OK so humor must be allowed... Just where was Wouter? And what is the first thing he said? Then seriously.... How did the realization actually come out that you had slammed into the middle of a well charter reef?
Since this is shifting more to reality TV everyday? Is there any chance this whole thing was scripted for attention? Sorry gotta ask?
It's suprising (amazing?) how far into the lagoon the boat ended up. Did the waves or swell lift it over the reef right after the initial impact? As gut wrenching as the video was of the impacts, one could imagine it could have been much worse. What are Nico's thoughts on that? In any event, big props to Nico for his leadership in getting the everyone to shore safely and to the whole crew for their efforts to minimize damage to the enviornment. Hope a way is found for them to re-enter the race.
what is the normal safety distance in general. (other boats very close too)
Difference in night and day ?
Is the configuration of the seabed in the pre race scanning a point ?
(I have a favourite area to cross the Biscay continental shelf border, and know to avoid in bad weather a seamount near Portugal, wonder if htey have the same tactics)
I'm putting these here so they are all in one place. Come to think of it, maybe I will invite him to just answer them all right here!
Or not. I'd like to hear his voice and see his face.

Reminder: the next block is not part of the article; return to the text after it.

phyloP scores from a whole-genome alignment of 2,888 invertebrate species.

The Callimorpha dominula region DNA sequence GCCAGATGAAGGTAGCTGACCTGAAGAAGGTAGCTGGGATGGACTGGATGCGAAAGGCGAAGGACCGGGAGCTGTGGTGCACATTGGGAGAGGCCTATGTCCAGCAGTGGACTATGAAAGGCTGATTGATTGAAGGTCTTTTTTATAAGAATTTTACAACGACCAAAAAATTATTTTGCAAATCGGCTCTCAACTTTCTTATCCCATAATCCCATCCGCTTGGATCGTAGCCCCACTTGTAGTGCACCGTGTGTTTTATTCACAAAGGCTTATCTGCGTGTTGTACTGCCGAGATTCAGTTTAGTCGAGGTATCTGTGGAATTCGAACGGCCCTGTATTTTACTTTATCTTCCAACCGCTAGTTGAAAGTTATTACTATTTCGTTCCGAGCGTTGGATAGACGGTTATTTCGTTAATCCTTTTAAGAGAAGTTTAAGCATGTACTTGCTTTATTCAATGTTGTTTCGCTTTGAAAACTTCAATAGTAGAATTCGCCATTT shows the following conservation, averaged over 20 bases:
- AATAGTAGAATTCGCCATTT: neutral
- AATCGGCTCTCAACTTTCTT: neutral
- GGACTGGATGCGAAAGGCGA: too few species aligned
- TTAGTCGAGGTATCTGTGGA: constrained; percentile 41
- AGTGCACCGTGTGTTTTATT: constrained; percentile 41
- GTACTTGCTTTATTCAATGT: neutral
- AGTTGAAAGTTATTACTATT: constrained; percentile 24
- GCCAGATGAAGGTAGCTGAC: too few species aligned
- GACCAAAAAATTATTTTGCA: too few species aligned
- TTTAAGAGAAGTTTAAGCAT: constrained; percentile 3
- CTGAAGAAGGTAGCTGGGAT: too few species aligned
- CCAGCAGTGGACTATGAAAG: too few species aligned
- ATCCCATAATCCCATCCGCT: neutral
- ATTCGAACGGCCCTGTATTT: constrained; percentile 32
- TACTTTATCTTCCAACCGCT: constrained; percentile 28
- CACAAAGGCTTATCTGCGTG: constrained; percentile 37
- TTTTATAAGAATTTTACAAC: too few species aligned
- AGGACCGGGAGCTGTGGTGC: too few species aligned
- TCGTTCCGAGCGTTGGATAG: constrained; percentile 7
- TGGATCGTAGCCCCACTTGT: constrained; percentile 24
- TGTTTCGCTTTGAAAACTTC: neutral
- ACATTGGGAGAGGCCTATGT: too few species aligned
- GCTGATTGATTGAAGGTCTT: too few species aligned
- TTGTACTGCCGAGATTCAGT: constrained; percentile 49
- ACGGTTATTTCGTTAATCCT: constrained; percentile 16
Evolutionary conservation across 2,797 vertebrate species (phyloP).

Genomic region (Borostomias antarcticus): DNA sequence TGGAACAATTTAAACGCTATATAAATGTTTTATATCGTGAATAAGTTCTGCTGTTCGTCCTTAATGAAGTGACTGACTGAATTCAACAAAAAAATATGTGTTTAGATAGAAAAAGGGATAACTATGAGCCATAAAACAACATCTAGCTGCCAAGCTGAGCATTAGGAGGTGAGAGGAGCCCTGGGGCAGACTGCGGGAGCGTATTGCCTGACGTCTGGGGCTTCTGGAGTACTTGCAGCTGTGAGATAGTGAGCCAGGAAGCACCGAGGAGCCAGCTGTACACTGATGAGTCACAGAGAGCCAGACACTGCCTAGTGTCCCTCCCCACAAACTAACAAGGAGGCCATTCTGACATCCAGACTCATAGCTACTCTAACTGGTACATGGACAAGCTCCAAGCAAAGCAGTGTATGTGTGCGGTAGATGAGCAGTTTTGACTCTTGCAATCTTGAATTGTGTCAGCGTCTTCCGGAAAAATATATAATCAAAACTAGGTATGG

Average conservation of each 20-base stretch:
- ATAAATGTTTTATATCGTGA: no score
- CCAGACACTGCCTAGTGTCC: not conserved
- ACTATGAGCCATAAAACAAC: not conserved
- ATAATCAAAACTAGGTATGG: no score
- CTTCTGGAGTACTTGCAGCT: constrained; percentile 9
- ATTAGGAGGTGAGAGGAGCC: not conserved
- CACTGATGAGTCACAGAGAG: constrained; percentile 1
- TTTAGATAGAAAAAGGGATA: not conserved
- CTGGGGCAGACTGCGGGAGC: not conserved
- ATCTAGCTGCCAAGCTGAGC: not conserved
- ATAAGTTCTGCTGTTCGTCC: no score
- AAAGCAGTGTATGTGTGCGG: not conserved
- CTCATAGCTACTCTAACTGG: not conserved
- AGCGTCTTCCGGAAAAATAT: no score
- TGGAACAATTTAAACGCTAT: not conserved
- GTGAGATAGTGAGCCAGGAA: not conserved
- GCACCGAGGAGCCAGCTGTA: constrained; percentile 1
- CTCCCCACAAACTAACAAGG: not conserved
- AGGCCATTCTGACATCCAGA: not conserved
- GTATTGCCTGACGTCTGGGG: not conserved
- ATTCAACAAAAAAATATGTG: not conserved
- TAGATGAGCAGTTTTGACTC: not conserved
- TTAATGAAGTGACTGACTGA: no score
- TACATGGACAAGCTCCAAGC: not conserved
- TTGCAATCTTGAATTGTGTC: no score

Questions for Nico.
We've heard reports of stress like dehydration, sleep deprivation and insufficient calorie consumption to maintain body weight. Is it unreasonable to expect crews of 8 to competively and safely race these one design boats around the world? Should the crew number be larger? Whats the likelihood of another crew stress related navigational error in this regatta? Given the gruelling nature of the race, would it be wise to have two crews per boat alternating race legs?
This one is not as polite a question: why didnt the helmsman spin the boat 180 degrees after hitting the first rock (coral head)? Was he waiting for instructions on what to do?
Now that he's had some time to reflect since the grounding, has he thought of anything he might have done differently in his role as skipper that could have helped to prevent it? Recognizing the truth of what he's said about trusting the people under him, does he think he will work any differently with his navigators in the future as a result of this experience? Does he have any advice for other skippers on how they can strike the right balance between letting their subordinates do their jobs, while still providing an effective backstop to guard against human error?
Edit: Oops. Just now saw that this was asked above, in the very first response. Great minds!
When someone calls out that 'we are going over shoals at 40 meters' or whatever, who called it out, and where did they get that info? It seems like it came right from the nav station, and what, exactly, was that person looking at?
Glad they are all safe, and hope to see everyone sailing soon.
There was video of your crew chasing around CT last minute presumably because there was not enough support staff. You were a late entry and possibly underfunded. Did this contribute to the failure? Do you have a new minimum floor before taking on such a project?